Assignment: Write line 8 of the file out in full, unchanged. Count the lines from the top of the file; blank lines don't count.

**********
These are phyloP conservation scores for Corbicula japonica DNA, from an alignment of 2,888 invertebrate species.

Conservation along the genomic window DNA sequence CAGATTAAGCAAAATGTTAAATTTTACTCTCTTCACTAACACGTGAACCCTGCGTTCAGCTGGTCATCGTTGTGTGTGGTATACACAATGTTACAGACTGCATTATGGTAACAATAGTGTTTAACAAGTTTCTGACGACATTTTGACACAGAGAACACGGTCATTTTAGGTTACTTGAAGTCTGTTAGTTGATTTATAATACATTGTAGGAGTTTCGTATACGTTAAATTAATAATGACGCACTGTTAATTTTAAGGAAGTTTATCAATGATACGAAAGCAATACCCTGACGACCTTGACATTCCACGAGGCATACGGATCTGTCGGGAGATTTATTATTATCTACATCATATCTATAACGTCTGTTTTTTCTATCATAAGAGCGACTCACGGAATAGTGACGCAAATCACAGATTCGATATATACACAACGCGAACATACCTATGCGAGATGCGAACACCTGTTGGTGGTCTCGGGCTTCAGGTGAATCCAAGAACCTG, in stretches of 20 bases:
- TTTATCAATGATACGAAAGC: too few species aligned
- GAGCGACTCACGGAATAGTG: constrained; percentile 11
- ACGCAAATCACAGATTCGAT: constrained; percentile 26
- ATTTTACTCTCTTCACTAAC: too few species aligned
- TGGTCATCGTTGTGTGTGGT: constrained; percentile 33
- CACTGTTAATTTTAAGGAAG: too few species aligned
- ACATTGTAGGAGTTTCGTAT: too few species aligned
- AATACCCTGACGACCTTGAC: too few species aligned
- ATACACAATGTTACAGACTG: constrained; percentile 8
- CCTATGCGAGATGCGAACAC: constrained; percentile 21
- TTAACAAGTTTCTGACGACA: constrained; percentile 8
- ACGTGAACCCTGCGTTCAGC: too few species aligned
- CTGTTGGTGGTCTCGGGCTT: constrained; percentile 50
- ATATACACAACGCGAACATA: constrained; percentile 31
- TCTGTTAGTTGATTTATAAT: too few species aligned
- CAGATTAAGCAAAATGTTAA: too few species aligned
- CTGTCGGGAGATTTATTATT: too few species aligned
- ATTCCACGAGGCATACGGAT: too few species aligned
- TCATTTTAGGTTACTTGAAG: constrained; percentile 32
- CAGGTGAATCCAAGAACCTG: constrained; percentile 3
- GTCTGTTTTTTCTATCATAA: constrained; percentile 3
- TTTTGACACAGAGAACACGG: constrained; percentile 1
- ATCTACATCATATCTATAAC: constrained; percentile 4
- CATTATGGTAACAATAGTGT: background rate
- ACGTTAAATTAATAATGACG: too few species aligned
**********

- CACTGTTAATTTTAAGGAAG: too few species aligned